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This map lets you fly along the path of a drop of water from any place in the U.S.

Click on any spot or enter an address, and it will show where the water is likely to flow. Good for both learning how pollution and plastic spreads, but also for an aerial visual ride of the country’s waterways.

This map lets you fly along the path of a drop of water from any place in the U.S.
[Source Photo: Strekoza2/iStock]

If fertilizer runs off a farm in southwestern Montana, it could end up traveling more than 3,400 miles through streams and rivers in North Dakota, South Dakota, Iowa, and Missouri, and then down the Mississippi River to the Gulf of Mexico, where it might end up contributing to a giant algae-filled dead zone. Plastic trash that lands in a stream in West Virginia might make a similarly long journey—around 3,000 miles—to the same place.

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[Screen Capture: Samlearner.com]
A new map called River Runner lets you trace the long path of water throughout the U.S.: Click on any spot or enter an address, and it will show where the water is likely to flow. Data analyst Sam Learner started working on the project after thinking about how water travels from the Continental Divide. “I though that journey would be really interesting,” he says. “If we start at the top of a mountain on the Continental Divide, just watching this split—one journey a few hundred miles to the Pacific, and another to the Gulf of Mexico. As I started digging into the data, I realized that the scope of it could be much bigger.”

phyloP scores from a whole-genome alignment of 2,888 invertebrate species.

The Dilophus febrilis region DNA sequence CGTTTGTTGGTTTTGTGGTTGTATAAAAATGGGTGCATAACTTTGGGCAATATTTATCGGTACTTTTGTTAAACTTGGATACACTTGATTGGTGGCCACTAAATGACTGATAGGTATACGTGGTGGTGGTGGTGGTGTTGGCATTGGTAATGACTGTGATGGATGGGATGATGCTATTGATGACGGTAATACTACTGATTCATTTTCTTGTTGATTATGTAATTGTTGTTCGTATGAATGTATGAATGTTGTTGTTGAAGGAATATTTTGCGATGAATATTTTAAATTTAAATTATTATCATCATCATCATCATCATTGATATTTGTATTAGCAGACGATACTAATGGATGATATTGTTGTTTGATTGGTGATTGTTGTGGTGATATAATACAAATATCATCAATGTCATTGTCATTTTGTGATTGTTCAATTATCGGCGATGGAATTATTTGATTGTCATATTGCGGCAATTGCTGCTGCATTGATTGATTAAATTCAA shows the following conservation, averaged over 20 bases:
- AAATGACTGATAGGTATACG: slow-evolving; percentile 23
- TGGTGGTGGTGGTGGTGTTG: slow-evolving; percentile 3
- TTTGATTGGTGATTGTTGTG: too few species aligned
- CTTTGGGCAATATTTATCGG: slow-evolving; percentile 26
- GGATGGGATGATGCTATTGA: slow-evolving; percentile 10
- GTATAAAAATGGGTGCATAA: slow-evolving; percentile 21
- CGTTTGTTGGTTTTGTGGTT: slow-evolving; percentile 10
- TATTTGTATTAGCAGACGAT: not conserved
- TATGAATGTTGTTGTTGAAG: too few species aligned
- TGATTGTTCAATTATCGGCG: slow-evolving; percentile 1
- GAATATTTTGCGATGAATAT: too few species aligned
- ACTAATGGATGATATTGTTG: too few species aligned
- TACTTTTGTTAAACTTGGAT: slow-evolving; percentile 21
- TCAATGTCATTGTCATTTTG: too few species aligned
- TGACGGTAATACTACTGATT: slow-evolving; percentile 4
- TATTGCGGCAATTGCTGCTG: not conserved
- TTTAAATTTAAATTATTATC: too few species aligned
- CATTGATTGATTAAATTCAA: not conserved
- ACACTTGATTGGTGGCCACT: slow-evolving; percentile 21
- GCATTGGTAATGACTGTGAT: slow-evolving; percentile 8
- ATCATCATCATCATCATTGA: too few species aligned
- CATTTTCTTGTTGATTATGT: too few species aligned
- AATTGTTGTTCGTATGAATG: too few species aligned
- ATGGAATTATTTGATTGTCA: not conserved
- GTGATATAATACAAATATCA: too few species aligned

Using data from the United States Geological Survey, and with help from the USGS’s water data team, he mapped the flow path of water from every location in the U.S. Though it illustrates the idea that a drop of rain will follow this path, it’s worth noting that some water might evaporate, or end up in a water treatment plant, or go into groundwater, or otherwise not make the whole journey; Learner is now working on another project that tracks how water is pulled out.

It’s mesmerizing to watch the path of the water as the tool virtually flies along streams and rivers. But it’s also a reminder that pollution in a waterway in one corner of the country isn’t necessarily just a local problem. “What I really hope people take away from the tool, besides a fun visual experience, is just how interconnected our waterways are, and the implications of that in terms of pollutants, agriculture, or water use,” Learner says.

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About the author

Adele Peters is a staff writer at Fast Company who focuses on solutions to some of the world's largest problems, from climate change to homelessness. Previously, she worked with GOOD, BioLite, and the Sustainable Products and Solutions program at UC Berkeley, and contributed to the second edition of the bestselling book "Worldchanging: A User's Guide for the 21st Century."

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